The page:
Half a century ago, Belgian Zoologist Bernard Heuvelmans first codified cryptozoology in his book On the Track of Unknown Animals.

The Centre for Fortean Zoology (CFZ) are still on the track, and have been since 1992. But as if chasing unknown animals wasn't enough, we are involved in education, conservation, and good old-fashioned natural history! We already have three journals, the largest cryptozoological publishing house in the world, CFZtv, and the largest cryptozoological conference in the English-speaking world, but in January 2009 someone suggested that we started a daily online magazine! The CFZ bloggo is a collaborative effort by a coalition of members, friends, and supporters of the CFZ, and covers all the subjects with which we deal, with a smattering of music, high strangeness and surreal humour to make up the mix.

It is edited by CFZ Director Jon Downes, and subbed by the lovely Lizzy Bitakara'mire (formerly Clancy), scourge of improper syntax. The daily newsblog is edited by Corinna Downes, head administratrix of the CFZ, and the indexing is done by Lee Canty and Kathy Imbriani. There is regular news from the CFZ Mystery Cat study group, and regular fortean bird news from 'The Watcher of the Skies'. Regular bloggers include Dr Karl Shuker, Dale Drinnon, Richard Muirhead and Richard Freeman.The CFZ bloggo is updated daily, and there's nothing quite like it anywhere else. Come and join us...

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Wednesday, February 03, 2010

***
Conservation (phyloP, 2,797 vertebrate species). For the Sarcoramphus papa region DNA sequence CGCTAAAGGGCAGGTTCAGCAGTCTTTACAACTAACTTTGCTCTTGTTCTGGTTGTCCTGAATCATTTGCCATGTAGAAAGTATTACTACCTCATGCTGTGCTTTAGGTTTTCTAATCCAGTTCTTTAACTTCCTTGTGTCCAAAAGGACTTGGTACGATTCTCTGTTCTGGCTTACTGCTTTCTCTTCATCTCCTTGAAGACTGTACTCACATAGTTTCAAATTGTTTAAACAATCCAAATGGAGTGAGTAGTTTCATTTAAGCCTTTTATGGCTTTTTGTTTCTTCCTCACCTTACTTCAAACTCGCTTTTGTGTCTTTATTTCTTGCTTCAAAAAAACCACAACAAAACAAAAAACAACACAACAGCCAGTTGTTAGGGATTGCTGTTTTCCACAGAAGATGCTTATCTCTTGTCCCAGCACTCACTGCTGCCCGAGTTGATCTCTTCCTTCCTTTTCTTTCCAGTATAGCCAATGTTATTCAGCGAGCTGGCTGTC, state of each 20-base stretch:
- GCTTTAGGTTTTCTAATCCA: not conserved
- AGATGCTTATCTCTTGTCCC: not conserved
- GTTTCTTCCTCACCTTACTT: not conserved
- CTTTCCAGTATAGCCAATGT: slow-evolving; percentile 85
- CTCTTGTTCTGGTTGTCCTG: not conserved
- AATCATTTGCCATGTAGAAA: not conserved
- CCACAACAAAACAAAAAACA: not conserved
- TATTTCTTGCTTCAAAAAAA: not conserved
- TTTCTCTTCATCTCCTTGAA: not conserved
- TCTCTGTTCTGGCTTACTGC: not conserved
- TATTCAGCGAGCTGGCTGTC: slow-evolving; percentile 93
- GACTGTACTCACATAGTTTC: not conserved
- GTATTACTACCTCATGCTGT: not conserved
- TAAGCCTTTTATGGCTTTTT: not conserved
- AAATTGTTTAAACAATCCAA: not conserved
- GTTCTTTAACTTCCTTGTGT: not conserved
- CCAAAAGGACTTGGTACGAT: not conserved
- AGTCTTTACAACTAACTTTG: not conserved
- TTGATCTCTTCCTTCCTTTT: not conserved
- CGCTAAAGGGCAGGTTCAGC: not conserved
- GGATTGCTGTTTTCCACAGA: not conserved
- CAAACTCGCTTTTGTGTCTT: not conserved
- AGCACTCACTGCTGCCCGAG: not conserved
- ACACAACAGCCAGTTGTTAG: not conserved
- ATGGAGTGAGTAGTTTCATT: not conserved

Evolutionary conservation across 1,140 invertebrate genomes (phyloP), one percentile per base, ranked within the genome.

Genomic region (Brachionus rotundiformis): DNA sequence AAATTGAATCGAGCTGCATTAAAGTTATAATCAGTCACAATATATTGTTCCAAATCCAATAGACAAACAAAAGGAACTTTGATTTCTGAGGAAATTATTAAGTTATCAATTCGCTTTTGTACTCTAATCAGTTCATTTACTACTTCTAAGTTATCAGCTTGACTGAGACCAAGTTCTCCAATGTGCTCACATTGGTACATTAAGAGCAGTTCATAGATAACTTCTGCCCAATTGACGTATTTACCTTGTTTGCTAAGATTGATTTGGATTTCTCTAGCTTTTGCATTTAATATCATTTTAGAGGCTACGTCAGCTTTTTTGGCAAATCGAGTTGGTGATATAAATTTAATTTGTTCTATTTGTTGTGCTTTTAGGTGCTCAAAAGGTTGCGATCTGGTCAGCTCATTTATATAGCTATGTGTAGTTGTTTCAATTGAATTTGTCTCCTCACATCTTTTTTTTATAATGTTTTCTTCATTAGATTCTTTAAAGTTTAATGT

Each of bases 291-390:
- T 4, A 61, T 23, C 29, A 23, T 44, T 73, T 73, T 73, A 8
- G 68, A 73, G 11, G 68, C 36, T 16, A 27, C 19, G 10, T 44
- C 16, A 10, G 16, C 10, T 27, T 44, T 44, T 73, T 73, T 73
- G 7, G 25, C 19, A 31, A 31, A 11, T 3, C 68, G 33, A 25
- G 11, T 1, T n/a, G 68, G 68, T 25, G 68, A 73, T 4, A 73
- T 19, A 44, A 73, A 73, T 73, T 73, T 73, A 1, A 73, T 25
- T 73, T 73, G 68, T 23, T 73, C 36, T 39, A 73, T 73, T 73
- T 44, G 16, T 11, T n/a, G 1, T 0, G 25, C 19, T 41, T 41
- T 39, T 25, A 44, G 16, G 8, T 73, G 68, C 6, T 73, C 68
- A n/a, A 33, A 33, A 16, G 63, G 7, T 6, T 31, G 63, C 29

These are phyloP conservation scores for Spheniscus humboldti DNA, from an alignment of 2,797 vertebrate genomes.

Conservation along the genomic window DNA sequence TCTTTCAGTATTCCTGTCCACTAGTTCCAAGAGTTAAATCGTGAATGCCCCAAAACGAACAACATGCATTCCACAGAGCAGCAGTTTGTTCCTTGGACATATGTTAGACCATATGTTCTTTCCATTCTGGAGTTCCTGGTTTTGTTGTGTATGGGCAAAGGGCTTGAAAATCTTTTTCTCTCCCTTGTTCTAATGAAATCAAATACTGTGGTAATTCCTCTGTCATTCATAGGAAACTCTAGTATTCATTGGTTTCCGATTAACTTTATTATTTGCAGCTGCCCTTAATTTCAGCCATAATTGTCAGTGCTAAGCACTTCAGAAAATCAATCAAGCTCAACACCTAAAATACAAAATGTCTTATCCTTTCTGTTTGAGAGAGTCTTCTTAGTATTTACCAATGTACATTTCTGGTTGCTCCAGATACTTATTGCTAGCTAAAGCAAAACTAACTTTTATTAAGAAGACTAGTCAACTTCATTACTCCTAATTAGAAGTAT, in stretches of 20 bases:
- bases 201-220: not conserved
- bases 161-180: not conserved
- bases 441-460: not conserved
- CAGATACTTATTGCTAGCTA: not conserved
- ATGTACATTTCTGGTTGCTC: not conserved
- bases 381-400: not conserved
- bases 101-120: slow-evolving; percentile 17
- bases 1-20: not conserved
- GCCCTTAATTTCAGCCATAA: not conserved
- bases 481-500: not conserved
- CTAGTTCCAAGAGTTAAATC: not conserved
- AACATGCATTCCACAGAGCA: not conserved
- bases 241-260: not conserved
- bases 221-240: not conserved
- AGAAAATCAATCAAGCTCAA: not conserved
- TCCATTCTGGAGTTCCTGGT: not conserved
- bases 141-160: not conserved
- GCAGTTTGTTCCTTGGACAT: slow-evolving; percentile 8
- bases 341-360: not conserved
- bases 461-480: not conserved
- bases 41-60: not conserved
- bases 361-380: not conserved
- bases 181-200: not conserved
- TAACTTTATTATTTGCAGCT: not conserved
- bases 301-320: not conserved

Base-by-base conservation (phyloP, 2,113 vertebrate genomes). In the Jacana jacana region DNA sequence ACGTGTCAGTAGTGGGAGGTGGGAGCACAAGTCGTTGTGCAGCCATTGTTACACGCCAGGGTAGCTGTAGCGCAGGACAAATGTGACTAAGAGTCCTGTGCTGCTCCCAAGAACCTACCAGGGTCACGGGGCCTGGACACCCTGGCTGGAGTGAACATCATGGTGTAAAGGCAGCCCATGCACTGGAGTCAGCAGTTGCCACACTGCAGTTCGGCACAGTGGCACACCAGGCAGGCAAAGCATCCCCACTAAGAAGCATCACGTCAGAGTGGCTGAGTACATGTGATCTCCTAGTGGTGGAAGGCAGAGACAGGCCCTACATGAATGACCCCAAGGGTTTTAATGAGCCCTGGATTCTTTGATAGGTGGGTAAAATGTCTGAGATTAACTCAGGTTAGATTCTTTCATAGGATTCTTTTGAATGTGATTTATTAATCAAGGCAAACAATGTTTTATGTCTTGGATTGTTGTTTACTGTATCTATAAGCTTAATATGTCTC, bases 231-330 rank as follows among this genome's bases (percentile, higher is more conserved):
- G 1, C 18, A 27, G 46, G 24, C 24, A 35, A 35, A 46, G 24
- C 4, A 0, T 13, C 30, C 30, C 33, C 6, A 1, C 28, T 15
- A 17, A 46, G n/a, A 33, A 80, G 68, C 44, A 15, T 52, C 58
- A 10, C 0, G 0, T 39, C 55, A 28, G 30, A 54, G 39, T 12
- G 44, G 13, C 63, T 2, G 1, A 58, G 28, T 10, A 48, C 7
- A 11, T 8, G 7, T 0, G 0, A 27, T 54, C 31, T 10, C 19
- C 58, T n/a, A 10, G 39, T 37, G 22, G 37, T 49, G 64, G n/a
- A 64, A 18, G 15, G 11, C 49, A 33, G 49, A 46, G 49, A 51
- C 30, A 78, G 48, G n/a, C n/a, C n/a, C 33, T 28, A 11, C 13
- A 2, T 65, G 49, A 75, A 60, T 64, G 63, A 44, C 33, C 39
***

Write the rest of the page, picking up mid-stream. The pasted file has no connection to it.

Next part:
Richard Holland of Paranormal Magazine wrote:

'look at the strange pawprint sent in by a reader from your neck of the woods. It would be great if you and maybe some more of your colleagues could offer some opinions in the comment box provided. Maybe you could flag it up on your website, too? Is it part of the Devon mysterious footprint flap of December or just someone pulling the chap’s leg? I look forward to reading what you and the CFZ chaps and chapesses think.'

The website reads:

Friday, January 29th, 2010
Reader Chris Holly has sent us these intriguing photographs taken by his father at Ottery-St-Mary in Devon.

They show a single footprint – or rather paw print – that appeared overnight in wet sand that was laid down for his father’s patio. The print is partly weathered by the rain that made the sand wet but its large size can be clearly seen by comparison with a brick placed beside it.
‘My father is not the sort of person to indulge in practical jokes like this,’ says Chris. ‘It freaked him out because the photos don’t do justice to what he originally found. The reason he took a picture and made a comment of his find was the fact that there was only one print. The area was large enough for a set of prints or at least a pair of prints.

Read On...

1 comment:

Richard Freeman said...

It could by a simulacrum made by debris dumped there by the tide.